My argument therefore, with Murrayfield awaiting, goes like this. Cope might bring the magnificent radico-lunacy of “All the blowing themselves up”; Hodgson can surely only bring Premiership Control or nerve-jangled ‘disaster’. It’s a no-brainer. Give Cope the ball and let him loose.

England have surely contemplated such revolutions of the soul. Troublingly, they have doubtless done this in focus groups in airless rooms bearing photo’s of Henry Ponsonby-Doppelganger, the faux-riche Chair of the Breath of Fresh Air Committee. As a direct consequence, some of us wonder if the changes made by allegedly new man Lancaster will have the galvanising effect of a lick of white paint on a very very very white wall. But in this matter of philosophical intent, I get ahead of myself; typically.

Let’s get back to basics, as someone addressing a Fresh Air Committee has no doubt once intoned. The Six Nations starts with France v Italy tomorrow, when issues of flowery ambition interface with that altogether more corporeal and occasionally nauseating phenomenon, The Hit. At the moment that the French and Italians first Take The Hit I may well then quieten my freewheeling ode to oval expressionism and a) poop my pants and b) get real in the face of the conflict. Certainly I have already reconsidered the Julian Cope Theory and now, responsibly, elect to start him as a sub. And discuss the draw.

France start with two home games – Italy then Ireland. Even a ‘typically’ gallic performance – one loaded with fumbles/too much hair/unconvincing but ultimately successful raids into the Italian 22 will see them home in game un. Jeu Deux, however, in which they face a Paul O’Connell-led Ireland, threatens to be a crushingly even contest between two sides sharing that muted but feltinthekidneys feeling of likelihood. Ireland – with three winnable home games and riding a Heineken Wave as surfable and irresistible as the Blackwater Bore – will look to roll their sleeves up and summon the traditional perverse fury. (Even if there proves to be no Blackwater Bore.)

O’Connell himself may be key in setting a tone of relentless focus; if ball can driven forward with control, with that sense of repeating intensity then perhaps the French penchant for either indiscretion or indulgence may tell. I can see a frustrated Bonnaire or a frustrated Rougerie overstating nay breaking the fine line of fine judgement; by pressing too early, by passing too lazily. However, a scrambled win for the homesters in this one would see them visibly settle into the likelihood of a serious challenge for both title and maybe Grand Slam.

Except that Wales stand in the way.

With Roberts and Priestland now pronounced ‘fit’- plainly they are not? – the worry over an injury-compromised tournament may have receded somewhat for the dragons. The suspicion lurks however, that lack of squad depth (in particular in the entirely feasible scenario of niggle-aggravation or worse) could hurt Wales. Talent? Tick. Preparation? Tick. Belief? Almost certainly tick. But absences may bedevil and undermine Gatland’s charges in a way that seems unlikely to trouble France and (weirdly?) England. Positives plainly exist; many of us are looking forward to see Warburton/Faletau/Roberts/Halfpenny play; if the side raise themselves to World Cup level then rugby prospers. Again. Wales thrive on that kind of love.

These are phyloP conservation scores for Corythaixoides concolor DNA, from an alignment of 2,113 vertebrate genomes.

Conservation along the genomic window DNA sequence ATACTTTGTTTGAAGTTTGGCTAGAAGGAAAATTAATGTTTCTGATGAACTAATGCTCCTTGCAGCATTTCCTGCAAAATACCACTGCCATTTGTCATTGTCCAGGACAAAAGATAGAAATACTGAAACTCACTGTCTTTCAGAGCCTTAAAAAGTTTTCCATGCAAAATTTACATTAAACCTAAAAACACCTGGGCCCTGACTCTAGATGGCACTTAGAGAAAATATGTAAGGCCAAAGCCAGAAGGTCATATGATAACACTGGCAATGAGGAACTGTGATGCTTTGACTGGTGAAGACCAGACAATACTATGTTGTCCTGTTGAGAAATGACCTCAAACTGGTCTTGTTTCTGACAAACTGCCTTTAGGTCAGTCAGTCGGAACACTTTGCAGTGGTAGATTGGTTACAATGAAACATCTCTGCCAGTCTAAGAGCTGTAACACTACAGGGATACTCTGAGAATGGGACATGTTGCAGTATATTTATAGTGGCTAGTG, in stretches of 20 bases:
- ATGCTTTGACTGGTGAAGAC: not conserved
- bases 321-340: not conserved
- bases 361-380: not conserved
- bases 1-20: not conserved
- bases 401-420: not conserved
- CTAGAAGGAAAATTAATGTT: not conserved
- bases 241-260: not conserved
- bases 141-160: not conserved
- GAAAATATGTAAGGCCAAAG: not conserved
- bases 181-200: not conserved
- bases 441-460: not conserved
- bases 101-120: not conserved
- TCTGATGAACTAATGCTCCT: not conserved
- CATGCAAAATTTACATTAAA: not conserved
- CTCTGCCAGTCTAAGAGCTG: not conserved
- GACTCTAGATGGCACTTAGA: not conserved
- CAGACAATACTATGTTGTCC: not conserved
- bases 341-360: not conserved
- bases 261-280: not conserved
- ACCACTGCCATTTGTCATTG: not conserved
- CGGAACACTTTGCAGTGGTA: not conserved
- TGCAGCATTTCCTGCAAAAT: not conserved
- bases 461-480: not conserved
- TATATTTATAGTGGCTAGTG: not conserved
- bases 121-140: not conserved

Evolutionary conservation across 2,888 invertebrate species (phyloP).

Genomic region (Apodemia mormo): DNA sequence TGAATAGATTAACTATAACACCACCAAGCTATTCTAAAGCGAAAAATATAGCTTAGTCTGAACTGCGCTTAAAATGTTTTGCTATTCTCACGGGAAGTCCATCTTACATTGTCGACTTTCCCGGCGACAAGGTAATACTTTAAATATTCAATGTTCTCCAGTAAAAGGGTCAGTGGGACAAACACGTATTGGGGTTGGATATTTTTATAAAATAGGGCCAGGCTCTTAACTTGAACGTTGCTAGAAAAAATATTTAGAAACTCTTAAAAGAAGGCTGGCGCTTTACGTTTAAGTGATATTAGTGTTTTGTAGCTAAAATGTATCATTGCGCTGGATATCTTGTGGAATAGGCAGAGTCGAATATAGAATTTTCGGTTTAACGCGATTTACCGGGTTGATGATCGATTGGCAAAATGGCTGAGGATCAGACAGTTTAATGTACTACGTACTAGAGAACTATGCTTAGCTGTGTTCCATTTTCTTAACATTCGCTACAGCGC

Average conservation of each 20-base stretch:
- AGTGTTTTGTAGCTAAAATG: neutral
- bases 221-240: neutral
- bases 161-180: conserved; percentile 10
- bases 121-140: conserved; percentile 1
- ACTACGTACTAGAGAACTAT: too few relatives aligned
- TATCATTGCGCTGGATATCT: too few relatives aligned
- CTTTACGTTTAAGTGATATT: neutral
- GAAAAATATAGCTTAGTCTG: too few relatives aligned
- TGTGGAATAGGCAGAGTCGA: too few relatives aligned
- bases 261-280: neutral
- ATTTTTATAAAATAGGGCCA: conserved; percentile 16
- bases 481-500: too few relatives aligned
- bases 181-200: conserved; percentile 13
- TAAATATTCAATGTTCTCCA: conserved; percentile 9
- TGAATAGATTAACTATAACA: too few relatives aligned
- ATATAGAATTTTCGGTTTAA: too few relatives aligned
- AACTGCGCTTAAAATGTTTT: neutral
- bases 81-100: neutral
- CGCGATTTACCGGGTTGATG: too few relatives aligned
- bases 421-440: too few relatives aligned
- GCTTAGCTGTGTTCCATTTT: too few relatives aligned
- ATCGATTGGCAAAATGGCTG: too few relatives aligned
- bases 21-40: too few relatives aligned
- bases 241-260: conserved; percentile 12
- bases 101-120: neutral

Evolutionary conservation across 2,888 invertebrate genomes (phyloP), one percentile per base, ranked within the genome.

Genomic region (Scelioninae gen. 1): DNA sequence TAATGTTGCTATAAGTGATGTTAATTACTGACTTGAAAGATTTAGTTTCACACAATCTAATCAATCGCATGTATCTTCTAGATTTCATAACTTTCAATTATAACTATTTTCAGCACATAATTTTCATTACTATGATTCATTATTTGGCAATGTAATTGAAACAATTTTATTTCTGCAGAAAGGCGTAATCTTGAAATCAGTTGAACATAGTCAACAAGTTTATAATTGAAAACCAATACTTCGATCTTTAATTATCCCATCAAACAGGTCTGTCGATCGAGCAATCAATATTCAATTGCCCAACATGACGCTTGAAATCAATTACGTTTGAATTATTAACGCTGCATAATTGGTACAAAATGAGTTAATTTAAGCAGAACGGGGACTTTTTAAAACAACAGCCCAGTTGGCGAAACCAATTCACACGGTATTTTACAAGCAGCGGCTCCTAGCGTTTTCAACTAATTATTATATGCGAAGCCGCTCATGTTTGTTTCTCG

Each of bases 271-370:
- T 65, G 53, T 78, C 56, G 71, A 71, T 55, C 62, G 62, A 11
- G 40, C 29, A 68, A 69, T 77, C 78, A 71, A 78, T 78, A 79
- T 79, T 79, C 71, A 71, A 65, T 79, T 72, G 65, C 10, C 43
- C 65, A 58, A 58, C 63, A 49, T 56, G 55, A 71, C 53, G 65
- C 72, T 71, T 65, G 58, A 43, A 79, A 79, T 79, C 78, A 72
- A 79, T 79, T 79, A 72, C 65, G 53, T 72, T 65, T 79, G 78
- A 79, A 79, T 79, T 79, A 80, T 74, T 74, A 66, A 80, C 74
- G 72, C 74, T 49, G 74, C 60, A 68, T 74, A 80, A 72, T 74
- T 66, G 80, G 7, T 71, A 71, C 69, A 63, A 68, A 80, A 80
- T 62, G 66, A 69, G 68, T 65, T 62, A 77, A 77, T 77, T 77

First games are always major in any tournament because they do, generally, set a tone. The clash in Dublin of the green and the red Celtic Likelys, (first up), will be a bone-crusher, the imagined brotherhood of anti-Englishness being relatively a myth. A complicated rivalry exists predicated on stuff not easily available to followers of linear history; it’s just there, percolating.

Purists may hope for Wales to continue to lavish that free-spirited hwyl around the place. My concern – not just for this testing encounter – is that Priestland, fully mobile or not, may find himself targeted more successfully than he was at the World Cup, where his novelty value was mysteriously untested, I thought. The boy may find Irishmen hurling themselves at him from the previous week, so early and determined is/was their passion. There is no god (Shane Williams) and no BOD in the fixture, but interventions of a divine nature may come, most likely from the Welsh backs, if this game levers opens. Ireland – expected to be the narrower and arguably more predictable of the two sides – should prosper in line-out and hand-to-hand combat to the extent, I think, that they win it.

After France, Wales and Ireland – possibly in that order, England are the other remaining Likelys – though likely to do anything – including disappoint, despite the luxury that is their unfanciedness. Their opener in Scotland is beyond meaningful prediction. Except that given the absence of Bad Bad People and Bad Bad Players symbolic of Bad Former Things, England must surely at least be different?

This though, does not necessarily mean better. I have previously expressed doubts about the doughtiness of Hodgson but it appears logical that the Sarries Bloc may endure if not prosper. Farrell is nothing if not confident and Barritt is there to shore up perceived vulnerabilities – Hodgson’s. Therefore, despite English nerves and Scots fire around the breakdown and despite, actually, the absence of a certain ferry-diver, England’s backs should shade the annual Calcutta clout-fest, narrowly. But that’s only the start. There are likely to be other stories.